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I have a table containing a sample set of ~40k rows, with each row containing a Point (longitude and latitude). I'm using MySQL's spatial extension to find which Points exist within a boundary.

If I search within a boundary where I know there will be few results, the index is used as it should be. However, my test dataset mainly consists of locations around the UK (and the larger, live dataset is likely to be similar in percentage terms). When I search within this bounding box, the index doesn't get used and instead a full table scan is performed:

id  select_type     table   type    possible_keys      key  key_len     ref     rows    Extra 
1   SIMPLE          ep      ALL     PRIMARY,location   NULL NULL        NULL    37221   Using where

So it seems as though MySQL is deciding to ignore the index when the number of rows it expects to find is close to the total row count.

Is this the case, and if so, can I force the index to be used or otherwise ensure that a full table scan is avoided?

share|improve this question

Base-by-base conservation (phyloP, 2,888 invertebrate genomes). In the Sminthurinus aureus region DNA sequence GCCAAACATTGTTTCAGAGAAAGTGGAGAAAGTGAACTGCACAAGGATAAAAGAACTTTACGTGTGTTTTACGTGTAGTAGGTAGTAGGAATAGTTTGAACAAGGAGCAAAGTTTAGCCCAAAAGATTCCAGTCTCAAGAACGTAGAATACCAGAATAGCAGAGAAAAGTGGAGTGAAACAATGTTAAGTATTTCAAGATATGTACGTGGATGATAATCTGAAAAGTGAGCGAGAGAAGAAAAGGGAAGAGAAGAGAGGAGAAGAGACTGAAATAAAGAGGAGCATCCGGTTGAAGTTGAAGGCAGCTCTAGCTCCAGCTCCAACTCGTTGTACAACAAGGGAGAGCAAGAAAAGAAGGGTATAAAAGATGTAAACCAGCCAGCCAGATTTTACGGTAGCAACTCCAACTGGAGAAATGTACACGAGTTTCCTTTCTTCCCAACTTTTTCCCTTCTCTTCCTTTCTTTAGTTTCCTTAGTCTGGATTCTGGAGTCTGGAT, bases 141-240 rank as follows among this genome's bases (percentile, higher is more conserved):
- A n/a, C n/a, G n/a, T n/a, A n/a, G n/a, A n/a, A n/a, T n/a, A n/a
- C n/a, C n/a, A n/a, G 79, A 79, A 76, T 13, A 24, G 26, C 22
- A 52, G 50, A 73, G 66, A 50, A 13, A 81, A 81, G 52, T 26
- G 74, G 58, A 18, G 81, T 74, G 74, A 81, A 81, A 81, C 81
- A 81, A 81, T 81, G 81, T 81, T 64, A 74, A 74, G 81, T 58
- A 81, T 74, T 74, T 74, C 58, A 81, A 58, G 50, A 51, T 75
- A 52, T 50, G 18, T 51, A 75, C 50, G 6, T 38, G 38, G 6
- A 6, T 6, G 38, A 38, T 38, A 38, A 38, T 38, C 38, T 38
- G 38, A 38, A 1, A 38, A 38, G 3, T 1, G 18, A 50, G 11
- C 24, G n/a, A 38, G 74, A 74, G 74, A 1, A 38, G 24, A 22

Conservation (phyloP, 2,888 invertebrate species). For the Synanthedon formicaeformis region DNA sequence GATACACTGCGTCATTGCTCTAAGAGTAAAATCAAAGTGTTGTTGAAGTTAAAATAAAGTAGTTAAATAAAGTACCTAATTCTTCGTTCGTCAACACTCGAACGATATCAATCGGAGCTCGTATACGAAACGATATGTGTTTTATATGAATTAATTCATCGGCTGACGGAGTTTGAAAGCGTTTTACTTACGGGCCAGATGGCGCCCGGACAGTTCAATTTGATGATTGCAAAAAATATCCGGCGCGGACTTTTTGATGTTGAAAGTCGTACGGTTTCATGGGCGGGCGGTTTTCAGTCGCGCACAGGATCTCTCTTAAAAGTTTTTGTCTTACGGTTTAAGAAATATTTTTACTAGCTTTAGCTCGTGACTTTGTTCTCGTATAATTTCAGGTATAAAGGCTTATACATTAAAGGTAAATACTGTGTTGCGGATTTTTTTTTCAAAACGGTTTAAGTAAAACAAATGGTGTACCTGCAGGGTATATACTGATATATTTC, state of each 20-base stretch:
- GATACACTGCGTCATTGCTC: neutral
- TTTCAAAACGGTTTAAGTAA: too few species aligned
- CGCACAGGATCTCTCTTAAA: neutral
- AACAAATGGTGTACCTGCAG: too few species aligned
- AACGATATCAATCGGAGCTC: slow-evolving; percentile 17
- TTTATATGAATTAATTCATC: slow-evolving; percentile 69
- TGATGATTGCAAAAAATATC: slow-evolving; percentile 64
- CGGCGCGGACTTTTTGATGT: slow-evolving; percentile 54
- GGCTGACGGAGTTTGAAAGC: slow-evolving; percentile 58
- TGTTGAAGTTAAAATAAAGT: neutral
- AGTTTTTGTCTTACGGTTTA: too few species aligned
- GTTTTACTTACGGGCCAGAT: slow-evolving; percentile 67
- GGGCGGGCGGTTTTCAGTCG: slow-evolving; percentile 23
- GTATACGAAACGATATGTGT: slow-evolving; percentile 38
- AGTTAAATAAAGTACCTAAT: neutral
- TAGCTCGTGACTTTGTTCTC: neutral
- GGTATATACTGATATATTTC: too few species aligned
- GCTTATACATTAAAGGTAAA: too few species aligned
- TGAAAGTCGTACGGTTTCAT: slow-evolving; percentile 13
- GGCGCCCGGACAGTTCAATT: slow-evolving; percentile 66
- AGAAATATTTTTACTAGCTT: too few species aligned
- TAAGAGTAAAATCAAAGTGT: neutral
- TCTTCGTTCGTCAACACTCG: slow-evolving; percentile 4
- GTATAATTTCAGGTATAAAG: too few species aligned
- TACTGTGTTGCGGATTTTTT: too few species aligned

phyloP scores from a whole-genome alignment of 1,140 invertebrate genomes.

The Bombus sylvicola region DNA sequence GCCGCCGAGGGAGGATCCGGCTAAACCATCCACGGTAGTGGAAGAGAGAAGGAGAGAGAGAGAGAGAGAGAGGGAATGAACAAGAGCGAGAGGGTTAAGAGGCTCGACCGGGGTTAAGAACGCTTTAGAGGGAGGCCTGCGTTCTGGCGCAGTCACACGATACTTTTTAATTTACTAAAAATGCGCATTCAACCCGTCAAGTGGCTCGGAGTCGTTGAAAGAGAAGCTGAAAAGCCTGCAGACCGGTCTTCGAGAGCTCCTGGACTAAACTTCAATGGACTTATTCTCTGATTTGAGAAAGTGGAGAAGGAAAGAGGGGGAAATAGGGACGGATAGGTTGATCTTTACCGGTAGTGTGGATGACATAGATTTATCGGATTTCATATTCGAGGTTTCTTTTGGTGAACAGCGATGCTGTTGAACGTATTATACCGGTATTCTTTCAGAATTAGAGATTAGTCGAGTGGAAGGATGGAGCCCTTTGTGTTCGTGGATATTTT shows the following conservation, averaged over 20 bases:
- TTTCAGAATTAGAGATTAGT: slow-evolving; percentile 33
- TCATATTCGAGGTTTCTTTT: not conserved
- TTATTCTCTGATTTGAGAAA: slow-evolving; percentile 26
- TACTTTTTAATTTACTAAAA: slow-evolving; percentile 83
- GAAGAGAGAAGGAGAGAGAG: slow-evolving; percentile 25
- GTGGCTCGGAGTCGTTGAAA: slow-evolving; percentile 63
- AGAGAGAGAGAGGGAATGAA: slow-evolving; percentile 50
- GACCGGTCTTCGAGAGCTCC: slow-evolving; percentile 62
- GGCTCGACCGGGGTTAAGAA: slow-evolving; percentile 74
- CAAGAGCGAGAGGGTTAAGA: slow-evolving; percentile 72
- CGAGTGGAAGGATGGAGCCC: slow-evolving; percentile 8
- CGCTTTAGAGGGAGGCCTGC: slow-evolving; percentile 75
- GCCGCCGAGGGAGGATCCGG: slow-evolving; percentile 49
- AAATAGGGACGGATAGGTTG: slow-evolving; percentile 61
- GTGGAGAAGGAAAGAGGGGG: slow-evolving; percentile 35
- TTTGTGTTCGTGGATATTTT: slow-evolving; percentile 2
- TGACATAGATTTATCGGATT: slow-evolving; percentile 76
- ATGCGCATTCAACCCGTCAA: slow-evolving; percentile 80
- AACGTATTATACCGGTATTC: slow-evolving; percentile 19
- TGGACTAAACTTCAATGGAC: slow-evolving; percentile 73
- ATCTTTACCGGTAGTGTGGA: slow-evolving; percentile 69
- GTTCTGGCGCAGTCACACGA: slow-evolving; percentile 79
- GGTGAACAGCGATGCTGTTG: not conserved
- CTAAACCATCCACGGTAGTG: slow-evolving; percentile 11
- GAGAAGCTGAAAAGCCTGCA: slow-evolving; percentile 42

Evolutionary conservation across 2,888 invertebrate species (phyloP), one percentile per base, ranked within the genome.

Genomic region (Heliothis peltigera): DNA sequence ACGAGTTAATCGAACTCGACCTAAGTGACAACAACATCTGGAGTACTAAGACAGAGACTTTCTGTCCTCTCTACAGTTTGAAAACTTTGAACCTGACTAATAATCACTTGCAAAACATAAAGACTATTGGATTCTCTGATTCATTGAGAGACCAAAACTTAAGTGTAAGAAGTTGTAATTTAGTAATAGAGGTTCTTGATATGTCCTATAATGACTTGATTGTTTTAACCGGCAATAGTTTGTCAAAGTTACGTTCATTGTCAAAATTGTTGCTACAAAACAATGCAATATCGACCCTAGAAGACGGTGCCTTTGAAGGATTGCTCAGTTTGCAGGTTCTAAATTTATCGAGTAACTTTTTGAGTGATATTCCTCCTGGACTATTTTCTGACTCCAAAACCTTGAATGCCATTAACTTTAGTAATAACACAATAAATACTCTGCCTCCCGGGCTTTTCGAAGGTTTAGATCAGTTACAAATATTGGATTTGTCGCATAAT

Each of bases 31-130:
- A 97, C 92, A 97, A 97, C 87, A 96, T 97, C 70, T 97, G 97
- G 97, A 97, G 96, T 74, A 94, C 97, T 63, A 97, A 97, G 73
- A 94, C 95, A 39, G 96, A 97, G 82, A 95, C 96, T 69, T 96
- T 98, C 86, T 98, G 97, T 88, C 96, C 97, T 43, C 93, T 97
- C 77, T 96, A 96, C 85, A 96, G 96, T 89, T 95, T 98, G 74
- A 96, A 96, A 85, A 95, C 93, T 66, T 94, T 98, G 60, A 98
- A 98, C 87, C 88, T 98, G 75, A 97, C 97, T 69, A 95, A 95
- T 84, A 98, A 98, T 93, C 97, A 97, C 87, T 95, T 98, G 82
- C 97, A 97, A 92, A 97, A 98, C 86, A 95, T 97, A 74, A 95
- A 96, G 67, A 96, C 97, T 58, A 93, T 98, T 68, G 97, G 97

Post your query. What's probable is that you're going to get a lot of results back. In that case, traversing the index to return lots of results is avoided, since it's not needed. – N.B. Mar 29 '12 at 11:55
Also if you can post table_structure would be good too. – Mahesh Patil Mar 29 '12 at 12:15

N.B was correct, simply adjusting the LIMIT downwards means the index is used. Obvious really.

share|improve this answer
Don't be fooled by the LIMIT clause, it doesn't mean anything is used. LIMIT OFFSET will fetch the results and then discard OFFSET number of items. If you are using MyISAM tables, google for "late row lookups" and adjust your query accordingly. – N.B. Mar 29 '12 at 12:25

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